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Published 10th Apr 2012

Girl planting

Green-fingered youngsters are getting bitten by the gardening and growing bug.

Across Middlesbrough, primary school pupils have been working with Middlesbrough Council’s Environmental Education Officers to tidy up their grounds, and plant tasty vegetables.

Over the last few months children at St Thomas More Primary School in Erith Grove have been hard at work creating a wildlife garden and outdoor classroom area within their school grounds, providing a useful additional learning space during the warmer months.

The children have sourced and planted a variety of native trees, fruit trees and hedgerow plants, benefiting local wildlife and creating a natural and safe screen for the school.

They have built log piles for creatures to live in and even created a bug hotel, using recycled pallets, to give the insects somewhere to hibernate.

The project is still in its early days, and staff and pupils have many plans for the garden in the future including planting a living willow fence and establishing a wild flower area.

Meanwhile pupils at St Edward’s RC Primary School in Eastbourne Road have been working with staff and the Environmental Education team to clear and tidy garden areas in preparation for vegetable planting in the next few weeks.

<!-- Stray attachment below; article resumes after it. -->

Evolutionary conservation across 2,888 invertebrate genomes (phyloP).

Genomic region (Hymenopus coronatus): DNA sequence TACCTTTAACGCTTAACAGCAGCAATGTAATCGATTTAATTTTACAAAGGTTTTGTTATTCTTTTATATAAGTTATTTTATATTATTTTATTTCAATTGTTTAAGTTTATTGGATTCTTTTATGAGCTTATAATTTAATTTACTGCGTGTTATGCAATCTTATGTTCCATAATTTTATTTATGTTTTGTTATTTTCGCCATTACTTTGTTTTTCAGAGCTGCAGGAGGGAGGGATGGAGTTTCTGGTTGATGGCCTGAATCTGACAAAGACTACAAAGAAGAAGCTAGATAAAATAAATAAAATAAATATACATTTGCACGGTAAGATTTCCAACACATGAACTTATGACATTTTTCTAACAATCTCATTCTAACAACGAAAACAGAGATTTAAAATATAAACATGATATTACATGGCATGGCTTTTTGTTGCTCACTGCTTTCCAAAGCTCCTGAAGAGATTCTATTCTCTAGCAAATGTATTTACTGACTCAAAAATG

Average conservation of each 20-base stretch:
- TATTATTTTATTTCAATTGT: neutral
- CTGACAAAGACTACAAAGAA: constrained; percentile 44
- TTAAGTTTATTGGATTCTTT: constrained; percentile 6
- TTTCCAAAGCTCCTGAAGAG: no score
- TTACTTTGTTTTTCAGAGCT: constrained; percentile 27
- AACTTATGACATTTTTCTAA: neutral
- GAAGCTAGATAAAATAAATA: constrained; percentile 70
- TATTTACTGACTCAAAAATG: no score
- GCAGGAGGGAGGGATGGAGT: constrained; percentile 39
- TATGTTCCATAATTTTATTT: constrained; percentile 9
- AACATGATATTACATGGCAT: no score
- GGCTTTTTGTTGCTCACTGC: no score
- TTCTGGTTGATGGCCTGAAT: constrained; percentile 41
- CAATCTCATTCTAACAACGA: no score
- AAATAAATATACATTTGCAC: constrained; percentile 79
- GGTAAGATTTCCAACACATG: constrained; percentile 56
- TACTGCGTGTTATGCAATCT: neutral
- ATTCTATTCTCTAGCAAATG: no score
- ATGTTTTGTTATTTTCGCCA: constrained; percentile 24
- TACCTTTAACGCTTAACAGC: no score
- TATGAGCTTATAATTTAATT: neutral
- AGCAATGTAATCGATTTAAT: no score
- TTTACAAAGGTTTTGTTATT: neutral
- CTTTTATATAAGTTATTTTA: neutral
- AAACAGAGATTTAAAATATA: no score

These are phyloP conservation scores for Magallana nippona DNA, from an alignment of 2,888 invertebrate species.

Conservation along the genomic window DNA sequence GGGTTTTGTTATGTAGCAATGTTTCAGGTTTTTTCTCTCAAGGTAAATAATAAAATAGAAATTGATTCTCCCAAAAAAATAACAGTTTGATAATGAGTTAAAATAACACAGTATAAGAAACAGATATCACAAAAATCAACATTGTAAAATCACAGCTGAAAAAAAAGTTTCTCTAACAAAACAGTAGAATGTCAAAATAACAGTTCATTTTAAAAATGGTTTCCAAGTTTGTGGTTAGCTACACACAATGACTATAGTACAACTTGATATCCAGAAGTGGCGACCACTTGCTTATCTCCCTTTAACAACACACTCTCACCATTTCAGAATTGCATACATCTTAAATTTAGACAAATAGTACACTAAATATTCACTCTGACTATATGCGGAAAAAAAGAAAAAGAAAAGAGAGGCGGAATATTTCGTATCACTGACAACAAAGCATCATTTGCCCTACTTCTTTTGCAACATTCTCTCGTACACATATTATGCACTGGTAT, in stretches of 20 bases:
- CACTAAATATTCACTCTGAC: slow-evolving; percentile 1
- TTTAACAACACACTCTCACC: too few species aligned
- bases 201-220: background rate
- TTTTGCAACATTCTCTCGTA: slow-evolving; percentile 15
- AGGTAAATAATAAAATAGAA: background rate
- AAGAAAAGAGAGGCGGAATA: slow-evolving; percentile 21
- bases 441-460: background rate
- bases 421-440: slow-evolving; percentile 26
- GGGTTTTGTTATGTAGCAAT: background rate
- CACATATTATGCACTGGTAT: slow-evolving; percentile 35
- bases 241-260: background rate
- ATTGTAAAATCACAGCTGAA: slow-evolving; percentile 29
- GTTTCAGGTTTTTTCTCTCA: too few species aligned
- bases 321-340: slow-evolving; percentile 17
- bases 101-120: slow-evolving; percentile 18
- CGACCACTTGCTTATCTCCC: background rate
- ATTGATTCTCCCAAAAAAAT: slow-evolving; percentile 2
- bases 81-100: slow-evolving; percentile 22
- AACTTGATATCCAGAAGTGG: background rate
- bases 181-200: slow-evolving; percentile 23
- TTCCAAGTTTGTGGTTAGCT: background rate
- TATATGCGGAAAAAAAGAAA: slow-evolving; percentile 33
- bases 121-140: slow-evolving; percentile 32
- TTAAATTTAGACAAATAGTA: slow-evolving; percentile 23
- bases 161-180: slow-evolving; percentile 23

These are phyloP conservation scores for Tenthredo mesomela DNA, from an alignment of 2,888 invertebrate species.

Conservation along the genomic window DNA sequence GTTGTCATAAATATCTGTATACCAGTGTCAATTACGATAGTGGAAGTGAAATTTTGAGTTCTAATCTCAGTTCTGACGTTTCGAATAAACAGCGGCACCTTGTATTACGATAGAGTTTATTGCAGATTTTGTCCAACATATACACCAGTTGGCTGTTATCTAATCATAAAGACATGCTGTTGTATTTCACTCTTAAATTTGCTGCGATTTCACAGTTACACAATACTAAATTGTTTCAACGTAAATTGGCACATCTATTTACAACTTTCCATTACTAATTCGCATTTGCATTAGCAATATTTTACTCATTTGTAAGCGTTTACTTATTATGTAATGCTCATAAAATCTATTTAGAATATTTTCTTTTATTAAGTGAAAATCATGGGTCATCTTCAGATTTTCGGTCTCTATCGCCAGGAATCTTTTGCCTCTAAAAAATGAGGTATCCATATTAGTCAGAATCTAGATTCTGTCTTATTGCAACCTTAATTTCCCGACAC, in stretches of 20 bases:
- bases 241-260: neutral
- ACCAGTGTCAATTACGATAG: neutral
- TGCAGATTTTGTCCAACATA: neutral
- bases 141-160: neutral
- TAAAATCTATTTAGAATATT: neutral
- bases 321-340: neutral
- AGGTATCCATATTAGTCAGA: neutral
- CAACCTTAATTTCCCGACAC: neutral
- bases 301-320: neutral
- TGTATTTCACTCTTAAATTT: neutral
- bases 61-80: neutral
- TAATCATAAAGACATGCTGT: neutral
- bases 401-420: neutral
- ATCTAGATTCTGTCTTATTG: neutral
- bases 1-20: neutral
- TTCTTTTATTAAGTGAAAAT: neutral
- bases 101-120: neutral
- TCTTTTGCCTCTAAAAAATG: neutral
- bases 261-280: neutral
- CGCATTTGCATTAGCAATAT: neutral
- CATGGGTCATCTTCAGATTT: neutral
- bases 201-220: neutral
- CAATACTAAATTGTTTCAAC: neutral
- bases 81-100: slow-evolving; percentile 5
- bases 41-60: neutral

The Council’s Waste Policy team has supplied compost bins that the children are using to compost leaves and other green waste from their garden.

They have also created an eco-pile from old twigs and branches to encourage insects to live in their garden and plans are in place to create more micro-habitats in the future.

Councillor Nicky Walker, Middlesbrough Council’s Executive Member for Streetscene Services, said: “Our young people will be the guardians of this town and its future, so it’s great to see them learning to look after their environment.

“Garden clubs are really catching on, with pupils learning from a young age all about growing their own vegetables, creating and protecting wildlife habitats and learning in the great outdoors.

“They’ve got bags of imagination and ideas, and they’ll get real inspiration as they literally see their handiwork bear fruit.”



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